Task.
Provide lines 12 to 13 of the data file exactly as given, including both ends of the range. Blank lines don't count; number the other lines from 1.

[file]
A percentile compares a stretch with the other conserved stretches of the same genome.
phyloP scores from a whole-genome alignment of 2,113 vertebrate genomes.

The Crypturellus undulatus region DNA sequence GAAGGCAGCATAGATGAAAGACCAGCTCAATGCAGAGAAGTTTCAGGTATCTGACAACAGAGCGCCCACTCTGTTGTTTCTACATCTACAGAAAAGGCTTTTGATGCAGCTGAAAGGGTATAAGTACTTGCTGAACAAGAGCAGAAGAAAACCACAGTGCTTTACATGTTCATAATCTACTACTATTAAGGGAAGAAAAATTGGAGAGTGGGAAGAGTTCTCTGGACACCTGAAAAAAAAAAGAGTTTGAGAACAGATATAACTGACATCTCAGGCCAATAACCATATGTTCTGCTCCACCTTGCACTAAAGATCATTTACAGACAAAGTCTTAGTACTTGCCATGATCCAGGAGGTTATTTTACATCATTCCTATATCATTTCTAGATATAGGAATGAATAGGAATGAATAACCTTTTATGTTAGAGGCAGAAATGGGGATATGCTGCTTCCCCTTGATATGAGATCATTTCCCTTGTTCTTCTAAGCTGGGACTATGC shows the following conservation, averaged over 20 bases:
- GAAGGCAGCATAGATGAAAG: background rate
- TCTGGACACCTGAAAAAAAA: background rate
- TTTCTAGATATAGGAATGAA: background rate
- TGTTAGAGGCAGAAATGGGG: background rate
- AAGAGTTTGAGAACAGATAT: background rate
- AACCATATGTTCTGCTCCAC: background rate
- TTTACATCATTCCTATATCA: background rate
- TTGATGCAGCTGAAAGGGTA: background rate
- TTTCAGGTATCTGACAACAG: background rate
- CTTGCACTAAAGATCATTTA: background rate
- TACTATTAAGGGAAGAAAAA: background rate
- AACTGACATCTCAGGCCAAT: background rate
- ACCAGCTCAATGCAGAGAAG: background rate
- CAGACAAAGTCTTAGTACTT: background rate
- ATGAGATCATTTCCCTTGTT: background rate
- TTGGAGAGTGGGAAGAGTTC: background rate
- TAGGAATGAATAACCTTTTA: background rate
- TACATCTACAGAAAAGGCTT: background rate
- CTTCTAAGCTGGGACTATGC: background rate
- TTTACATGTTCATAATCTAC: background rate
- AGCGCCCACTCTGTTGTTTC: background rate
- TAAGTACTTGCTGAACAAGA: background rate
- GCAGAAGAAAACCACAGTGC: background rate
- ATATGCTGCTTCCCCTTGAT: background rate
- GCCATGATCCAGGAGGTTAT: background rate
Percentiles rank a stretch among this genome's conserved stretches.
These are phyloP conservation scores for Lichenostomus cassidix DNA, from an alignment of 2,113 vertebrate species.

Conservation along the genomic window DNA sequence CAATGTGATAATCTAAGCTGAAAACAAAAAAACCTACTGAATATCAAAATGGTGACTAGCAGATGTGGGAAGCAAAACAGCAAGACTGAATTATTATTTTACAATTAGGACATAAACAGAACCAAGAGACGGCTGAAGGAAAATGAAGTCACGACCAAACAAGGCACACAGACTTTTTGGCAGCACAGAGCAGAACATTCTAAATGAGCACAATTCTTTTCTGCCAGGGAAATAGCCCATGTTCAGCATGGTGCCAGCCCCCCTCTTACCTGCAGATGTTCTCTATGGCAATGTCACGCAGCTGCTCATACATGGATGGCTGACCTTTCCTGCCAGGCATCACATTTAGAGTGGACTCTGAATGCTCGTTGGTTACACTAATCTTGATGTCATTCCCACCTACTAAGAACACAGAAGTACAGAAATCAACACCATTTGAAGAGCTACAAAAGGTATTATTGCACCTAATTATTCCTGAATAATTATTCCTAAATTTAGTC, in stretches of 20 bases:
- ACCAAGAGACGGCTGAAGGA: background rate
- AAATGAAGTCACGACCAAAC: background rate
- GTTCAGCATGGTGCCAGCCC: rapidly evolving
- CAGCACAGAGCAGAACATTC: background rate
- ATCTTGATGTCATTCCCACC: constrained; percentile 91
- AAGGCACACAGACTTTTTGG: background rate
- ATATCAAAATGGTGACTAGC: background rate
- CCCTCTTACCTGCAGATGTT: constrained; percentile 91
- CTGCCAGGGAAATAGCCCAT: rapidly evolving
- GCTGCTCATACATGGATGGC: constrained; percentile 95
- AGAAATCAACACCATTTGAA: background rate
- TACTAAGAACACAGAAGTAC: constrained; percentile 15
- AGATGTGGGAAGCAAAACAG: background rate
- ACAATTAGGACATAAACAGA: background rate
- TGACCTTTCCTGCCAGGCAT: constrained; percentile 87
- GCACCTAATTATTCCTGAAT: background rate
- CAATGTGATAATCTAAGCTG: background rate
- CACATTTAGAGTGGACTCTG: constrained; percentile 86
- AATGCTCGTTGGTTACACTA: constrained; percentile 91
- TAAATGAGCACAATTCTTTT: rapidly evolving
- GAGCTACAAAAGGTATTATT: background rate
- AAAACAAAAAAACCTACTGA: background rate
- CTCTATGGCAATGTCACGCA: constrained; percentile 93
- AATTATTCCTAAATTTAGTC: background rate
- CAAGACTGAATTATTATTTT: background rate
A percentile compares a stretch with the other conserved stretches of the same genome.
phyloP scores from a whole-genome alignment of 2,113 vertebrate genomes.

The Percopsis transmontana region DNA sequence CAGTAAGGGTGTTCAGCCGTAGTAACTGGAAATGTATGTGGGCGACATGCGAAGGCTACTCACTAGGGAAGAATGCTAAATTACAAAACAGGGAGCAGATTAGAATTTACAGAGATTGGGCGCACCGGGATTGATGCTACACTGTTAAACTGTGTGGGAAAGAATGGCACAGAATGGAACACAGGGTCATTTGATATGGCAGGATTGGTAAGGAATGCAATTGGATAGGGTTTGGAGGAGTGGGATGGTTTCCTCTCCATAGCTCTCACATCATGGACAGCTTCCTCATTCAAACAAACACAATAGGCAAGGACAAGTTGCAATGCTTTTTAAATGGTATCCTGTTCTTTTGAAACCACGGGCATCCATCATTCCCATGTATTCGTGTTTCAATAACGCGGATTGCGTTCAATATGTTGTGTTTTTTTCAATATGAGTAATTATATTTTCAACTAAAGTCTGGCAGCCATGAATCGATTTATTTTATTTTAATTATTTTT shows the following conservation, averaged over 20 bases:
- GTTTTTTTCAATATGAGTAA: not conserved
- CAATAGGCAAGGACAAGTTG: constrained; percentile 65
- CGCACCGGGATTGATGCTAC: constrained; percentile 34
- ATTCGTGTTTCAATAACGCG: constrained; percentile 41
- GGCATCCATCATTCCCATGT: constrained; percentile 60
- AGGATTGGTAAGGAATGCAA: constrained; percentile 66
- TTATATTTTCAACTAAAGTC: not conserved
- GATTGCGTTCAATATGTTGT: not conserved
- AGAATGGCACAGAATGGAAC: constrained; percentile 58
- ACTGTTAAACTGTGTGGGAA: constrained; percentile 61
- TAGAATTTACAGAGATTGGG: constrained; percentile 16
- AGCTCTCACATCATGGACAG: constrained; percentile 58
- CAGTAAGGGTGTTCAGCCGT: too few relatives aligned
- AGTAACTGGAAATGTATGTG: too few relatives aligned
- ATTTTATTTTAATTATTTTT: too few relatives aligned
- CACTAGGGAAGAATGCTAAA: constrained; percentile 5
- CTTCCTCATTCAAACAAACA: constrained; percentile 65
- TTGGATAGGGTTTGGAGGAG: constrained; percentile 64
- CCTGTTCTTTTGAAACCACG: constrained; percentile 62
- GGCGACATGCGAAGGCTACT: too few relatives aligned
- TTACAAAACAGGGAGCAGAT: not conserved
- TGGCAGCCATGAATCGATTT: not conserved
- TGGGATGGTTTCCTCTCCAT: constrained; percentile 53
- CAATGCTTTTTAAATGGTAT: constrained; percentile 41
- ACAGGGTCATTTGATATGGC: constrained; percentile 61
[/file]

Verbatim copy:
- TTTCAGGTATCTGACAACAG: background rate
- CTTGCACTAAAGATCATTTA: background rate